While removing the plates do not disturb the thermocouples.

Operate selector switch of temperature indicator gently.

OBSERVATION

A] Mild steel = 0.010 m.

B] Bakelite = 0.011 m.

C] Press wood = 0.0095 m.

2] Slab effective diameter = 0.150 m.

2. Backlite : 0.23 W/m.0C.

3. Press Wood : 0.13 W/m.0C.

Page 19

OBSERVATION TABLE

V = Voltmeter (Volt)

I = Ammeter (Amp.)

SR.

THERMOCOUPLE READING IN OC

NO

1 T1

2 T2

3 T3

4 T4

5 T5

6 T6

7 T7

8 T8

CALCULATION

For calculating the thermal conductivity of composite walls, it is assumed that due

to large diameter of the plates, heat flowing through central portion is flowing at top and

bottom stack of the slab .i.e. axial flow. Thus for calculations, central half dia. area, where

close to center of the plates. Also , heat flow rate is to be taken half as same heat is

flowing through top and bottom slab. Here we are considering only one side of slab.

Q=VxI Watt

Where, V = Voltage on Volt

I = Current in Ampere.

Page 20

2) A = Area of Plates in m2

A = / 4 d2

Where,

d = half diameter of plates in meter.

TA = --------------------- TB = ---------------------

2 2

[T5 + T6]

[T7 + T8]

TC = --------------------- TD = ------------------------

2 2

b

Rtotal = ----------

KxA

Qxb

K comp. = ---------------- W / m .0 C.

A (TA - TD )

meter.

Q = Heat flow in W .

A = Area of slab . m2

Page 21

7) Effective K = 1/K1 + 1/K2 + 1/k3

Page 22

FIG.3 SCHEMATIC DIAGRAM OF TEST RIG TO MEASURE THERMAL

RESULT

Page 23

Page 24

GRAPH

Page 25

CONCLUSION

Page 26

EXPERIMENT - 3

OBJECTIVE

To study the temperature distribution along the length of a pin fin in natural

and forced convection.

INTRODUCTION

Extended surface for fines are used to increase the heat transfer rate from a

surface to a fluid wherever it is not possible to increase the value of the surface heat

transfer coefficient or the temperature difference between the surface and the fluid. The

use of this is very common and they are fabricated in a variety of shapes. Circumferential

fins around the cylinder of a motor cycle engine and fins attached to condenser tubes of a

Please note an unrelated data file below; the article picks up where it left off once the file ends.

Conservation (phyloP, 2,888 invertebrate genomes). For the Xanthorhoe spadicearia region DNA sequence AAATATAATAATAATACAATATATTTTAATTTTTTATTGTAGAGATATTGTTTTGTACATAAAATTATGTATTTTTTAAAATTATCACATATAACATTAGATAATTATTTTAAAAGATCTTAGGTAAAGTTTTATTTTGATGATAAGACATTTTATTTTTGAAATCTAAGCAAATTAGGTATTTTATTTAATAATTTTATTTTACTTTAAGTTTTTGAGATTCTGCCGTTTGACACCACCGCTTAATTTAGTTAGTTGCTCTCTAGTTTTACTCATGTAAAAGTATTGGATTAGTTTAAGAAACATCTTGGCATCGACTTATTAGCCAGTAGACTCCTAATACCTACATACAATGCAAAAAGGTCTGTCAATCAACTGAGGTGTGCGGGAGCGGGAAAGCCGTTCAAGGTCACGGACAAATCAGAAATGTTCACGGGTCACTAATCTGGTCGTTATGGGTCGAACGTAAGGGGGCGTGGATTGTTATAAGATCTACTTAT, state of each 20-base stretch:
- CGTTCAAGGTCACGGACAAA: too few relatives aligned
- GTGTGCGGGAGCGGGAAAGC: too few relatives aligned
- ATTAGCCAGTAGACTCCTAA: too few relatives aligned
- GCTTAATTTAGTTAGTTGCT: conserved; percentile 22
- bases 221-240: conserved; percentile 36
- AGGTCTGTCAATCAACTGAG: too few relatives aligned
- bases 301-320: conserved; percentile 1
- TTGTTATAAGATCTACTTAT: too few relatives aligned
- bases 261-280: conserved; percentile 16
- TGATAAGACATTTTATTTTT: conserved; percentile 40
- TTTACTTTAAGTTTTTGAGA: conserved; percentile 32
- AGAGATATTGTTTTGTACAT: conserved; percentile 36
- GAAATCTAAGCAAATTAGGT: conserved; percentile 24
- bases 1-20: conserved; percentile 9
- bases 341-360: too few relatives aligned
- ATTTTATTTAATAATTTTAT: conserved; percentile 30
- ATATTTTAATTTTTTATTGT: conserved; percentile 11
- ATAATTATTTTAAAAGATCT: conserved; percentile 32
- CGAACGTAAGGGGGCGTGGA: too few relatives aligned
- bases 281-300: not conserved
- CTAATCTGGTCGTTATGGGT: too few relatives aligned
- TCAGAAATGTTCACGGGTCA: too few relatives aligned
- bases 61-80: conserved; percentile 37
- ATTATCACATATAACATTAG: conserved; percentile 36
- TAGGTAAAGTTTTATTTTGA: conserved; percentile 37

refrigerator are a few familiar examples.

It is obvious that a fin surface sticks out from the primary heat transfer surface. The

temperature difference with surrounding fluid will steadily diminish as one move out along

the fin.

The design of the fins therefore requires knowledge of the temperature distribution

in the fin. The main object of this experimental set up is to study the temperature

distribution in a simple pin fin.

DESCRIPTION

Aluminium fin of circular cross section is fitted across a long rectangular duct. The

other end of the duct is connected to the suction side of a blower and the air flows past the

fin perpendicular to its axis. One end of the fin projects outside the duct and is heated by

heater. Temperatures at five points along the length of the fin are measured by chromel

alumel thermocouples connected along the length of the fin. The airflow rate is measure by

an orifice meter fitted on the delivery side of the blower.

SPECIFICATIONS

Page 27

Duct size : mm x mm.

Diameter of the fin : mm.

Length of the fin : mm.

Diameter of the orifice : mm

Diameter of the delivery pipe : mm.

Blower capacity : 1HP, single-phase

No. Of thermocouples on fin : 5

Temperature Indicator : 0 – 300 C.

Dimmer stat for heat input control : 230 V, 2 Amps.

Voltmeter : 0-100 / 200 Amps.

Ammeter : 0 – 2 Amps.

Fin materials : Brass, Aluminium, & M.S.

THEORY

Consider the fin connected at its base to a heated wall and transferring heat to the

surrounding

Let,

A = Cross Sectional area of the fin.

P = Circumference of the fin.

L = Length of the fin.

= (T – TF) = Rise in temperature.

The heat is conducted along the rod and also lost to the surrounding fluid by